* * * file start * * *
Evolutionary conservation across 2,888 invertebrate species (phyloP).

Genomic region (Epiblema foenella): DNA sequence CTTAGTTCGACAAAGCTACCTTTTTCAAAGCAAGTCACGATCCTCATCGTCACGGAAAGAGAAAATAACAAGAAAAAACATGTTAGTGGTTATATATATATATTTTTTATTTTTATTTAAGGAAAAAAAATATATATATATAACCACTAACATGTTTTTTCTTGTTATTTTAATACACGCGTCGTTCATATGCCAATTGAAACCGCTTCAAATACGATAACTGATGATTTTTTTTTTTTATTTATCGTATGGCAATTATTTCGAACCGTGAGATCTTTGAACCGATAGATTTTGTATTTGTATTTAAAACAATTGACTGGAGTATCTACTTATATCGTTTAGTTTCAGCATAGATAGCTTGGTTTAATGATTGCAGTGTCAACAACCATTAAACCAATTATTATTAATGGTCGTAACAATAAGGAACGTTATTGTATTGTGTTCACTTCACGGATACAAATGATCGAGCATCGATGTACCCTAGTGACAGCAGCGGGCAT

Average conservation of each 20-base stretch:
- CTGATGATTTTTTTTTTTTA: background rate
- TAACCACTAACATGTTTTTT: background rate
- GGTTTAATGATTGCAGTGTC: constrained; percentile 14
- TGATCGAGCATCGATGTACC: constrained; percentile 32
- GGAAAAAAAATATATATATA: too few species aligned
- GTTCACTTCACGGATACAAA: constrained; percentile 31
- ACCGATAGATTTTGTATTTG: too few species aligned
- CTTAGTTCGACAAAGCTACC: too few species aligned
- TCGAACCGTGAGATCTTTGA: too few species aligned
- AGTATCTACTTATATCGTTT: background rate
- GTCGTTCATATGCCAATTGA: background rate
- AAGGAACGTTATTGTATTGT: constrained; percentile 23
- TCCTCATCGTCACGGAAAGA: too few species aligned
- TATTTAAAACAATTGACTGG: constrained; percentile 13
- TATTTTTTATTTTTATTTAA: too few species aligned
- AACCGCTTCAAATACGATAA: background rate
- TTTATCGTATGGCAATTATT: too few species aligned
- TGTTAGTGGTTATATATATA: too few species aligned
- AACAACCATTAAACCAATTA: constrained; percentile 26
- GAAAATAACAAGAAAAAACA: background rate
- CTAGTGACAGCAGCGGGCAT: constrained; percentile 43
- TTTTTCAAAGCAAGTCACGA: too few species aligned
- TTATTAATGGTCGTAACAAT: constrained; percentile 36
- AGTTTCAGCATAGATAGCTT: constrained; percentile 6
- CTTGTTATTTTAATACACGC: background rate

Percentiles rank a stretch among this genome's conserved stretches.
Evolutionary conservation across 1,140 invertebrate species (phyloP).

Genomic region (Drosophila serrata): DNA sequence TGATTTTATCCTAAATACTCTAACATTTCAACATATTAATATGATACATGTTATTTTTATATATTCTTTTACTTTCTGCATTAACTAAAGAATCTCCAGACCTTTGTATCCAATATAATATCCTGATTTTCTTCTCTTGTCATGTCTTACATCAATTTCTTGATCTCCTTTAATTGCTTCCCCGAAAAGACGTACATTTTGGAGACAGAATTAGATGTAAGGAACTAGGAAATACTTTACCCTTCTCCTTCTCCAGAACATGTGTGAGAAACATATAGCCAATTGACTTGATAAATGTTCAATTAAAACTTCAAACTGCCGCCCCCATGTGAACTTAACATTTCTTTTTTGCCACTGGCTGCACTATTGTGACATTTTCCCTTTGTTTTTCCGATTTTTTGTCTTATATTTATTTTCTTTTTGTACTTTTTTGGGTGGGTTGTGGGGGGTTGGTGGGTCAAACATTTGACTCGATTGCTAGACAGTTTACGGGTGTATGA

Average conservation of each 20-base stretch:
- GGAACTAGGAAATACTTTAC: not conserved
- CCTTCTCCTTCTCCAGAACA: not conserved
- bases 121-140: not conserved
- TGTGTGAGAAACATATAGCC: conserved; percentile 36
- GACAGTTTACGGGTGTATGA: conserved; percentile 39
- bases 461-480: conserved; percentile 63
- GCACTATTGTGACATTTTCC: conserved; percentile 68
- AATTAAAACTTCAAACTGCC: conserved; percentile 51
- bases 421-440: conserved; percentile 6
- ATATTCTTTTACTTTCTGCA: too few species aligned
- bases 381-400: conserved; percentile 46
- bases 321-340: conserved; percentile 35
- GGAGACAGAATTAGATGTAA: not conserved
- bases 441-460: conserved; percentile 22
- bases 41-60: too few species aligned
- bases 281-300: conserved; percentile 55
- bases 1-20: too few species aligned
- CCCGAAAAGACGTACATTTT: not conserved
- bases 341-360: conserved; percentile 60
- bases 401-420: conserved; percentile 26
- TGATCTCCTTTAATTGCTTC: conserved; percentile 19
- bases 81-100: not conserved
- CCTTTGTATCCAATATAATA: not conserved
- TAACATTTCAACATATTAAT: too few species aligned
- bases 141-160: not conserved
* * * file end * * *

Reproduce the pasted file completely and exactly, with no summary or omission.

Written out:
Evolutionary conservation across 2,888 invertebrate species (phyloP).

Genomic region (Epiblema foenella): DNA sequence CTTAGTTCGACAAAGCTACCTTTTTCAAAGCAAGTCACGATCCTCATCGTCACGGAAAGAGAAAATAACAAGAAAAAACATGTTAGTGGTTATATATATATATTTTTTATTTTTATTTAAGGAAAAAAAATATATATATATAACCACTAACATGTTTTTTCTTGTTATTTTAATACACGCGTCGTTCATATGCCAATTGAAACCGCTTCAAATACGATAACTGATGATTTTTTTTTTTTATTTATCGTATGGCAATTATTTCGAACCGTGAGATCTTTGAACCGATAGATTTTGTATTTGTATTTAAAACAATTGACTGGAGTATCTACTTATATCGTTTAGTTTCAGCATAGATAGCTTGGTTTAATGATTGCAGTGTCAACAACCATTAAACCAATTATTATTAATGGTCGTAACAATAAGGAACGTTATTGTATTGTGTTCACTTCACGGATACAAATGATCGAGCATCGATGTACCCTAGTGACAGCAGCGGGCAT

Average conservation of each 20-base stretch:
- CTGATGATTTTTTTTTTTTA: background rate
- TAACCACTAACATGTTTTTT: background rate
- GGTTTAATGATTGCAGTGTC: constrained; percentile 14
- TGATCGAGCATCGATGTACC: constrained; percentile 32
- GGAAAAAAAATATATATATA: too few species aligned
- GTTCACTTCACGGATACAAA: constrained; percentile 31
- ACCGATAGATTTTGTATTTG: too few species aligned
- CTTAGTTCGACAAAGCTACC: too few species aligned
- TCGAACCGTGAGATCTTTGA: too few species aligned
- AGTATCTACTTATATCGTTT: background rate
- GTCGTTCATATGCCAATTGA: background rate
- AAGGAACGTTATTGTATTGT: constrained; percentile 23
- TCCTCATCGTCACGGAAAGA: too few species aligned
- TATTTAAAACAATTGACTGG: constrained; percentile 13
- TATTTTTTATTTTTATTTAA: too few species aligned
- AACCGCTTCAAATACGATAA: background rate
- TTTATCGTATGGCAATTATT: too few species aligned
- TGTTAGTGGTTATATATATA: too few species aligned
- AACAACCATTAAACCAATTA: constrained; percentile 26
- GAAAATAACAAGAAAAAACA: background rate
- CTAGTGACAGCAGCGGGCAT: constrained; percentile 43
- TTTTTCAAAGCAAGTCACGA: too few species aligned
- TTATTAATGGTCGTAACAAT: constrained; percentile 36
- AGTTTCAGCATAGATAGCTT: constrained; percentile 6
- CTTGTTATTTTAATACACGC: background rate

Percentiles rank a stretch among this genome's conserved stretches.
Evolutionary conservation across 1,140 invertebrate species (phyloP).

Genomic region (Drosophila serrata): DNA sequence TGATTTTATCCTAAATACTCTAACATTTCAACATATTAATATGATACATGTTATTTTTATATATTCTTTTACTTTCTGCATTAACTAAAGAATCTCCAGACCTTTGTATCCAATATAATATCCTGATTTTCTTCTCTTGTCATGTCTTACATCAATTTCTTGATCTCCTTTAATTGCTTCCCCGAAAAGACGTACATTTTGGAGACAGAATTAGATGTAAGGAACTAGGAAATACTTTACCCTTCTCCTTCTCCAGAACATGTGTGAGAAACATATAGCCAATTGACTTGATAAATGTTCAATTAAAACTTCAAACTGCCGCCCCCATGTGAACTTAACATTTCTTTTTTGCCACTGGCTGCACTATTGTGACATTTTCCCTTTGTTTTTCCGATTTTTTGTCTTATATTTATTTTCTTTTTGTACTTTTTTGGGTGGGTTGTGGGGGGTTGGTGGGTCAAACATTTGACTCGATTGCTAGACAGTTTACGGGTGTATGA

Average conservation of each 20-base stretch:
- GGAACTAGGAAATACTTTAC: not conserved
- CCTTCTCCTTCTCCAGAACA: not conserved
- bases 121-140: not conserved
- TGTGTGAGAAACATATAGCC: conserved; percentile 36
- GACAGTTTACGGGTGTATGA: conserved; percentile 39
- bases 461-480: conserved; percentile 63
- GCACTATTGTGACATTTTCC: conserved; percentile 68
- AATTAAAACTTCAAACTGCC: conserved; percentile 51
- bases 421-440: conserved; percentile 6
- ATATTCTTTTACTTTCTGCA: too few species aligned
- bases 381-400: conserved; percentile 46
- bases 321-340: conserved; percentile 35
- GGAGACAGAATTAGATGTAA: not conserved
- bases 441-460: conserved; percentile 22
- bases 41-60: too few species aligned
- bases 281-300: conserved; percentile 55
- bases 1-20: too few species aligned
- CCCGAAAAGACGTACATTTT: not conserved
- bases 341-360: conserved; percentile 60
- bases 401-420: conserved; percentile 26
- TGATCTCCTTTAATTGCTTC: conserved; percentile 19
- bases 81-100: not conserved
- CCTTTGTATCCAATATAATA: not conserved
- TAACATTTCAACATATTAAT: too few species aligned
- bases 141-160: not conserved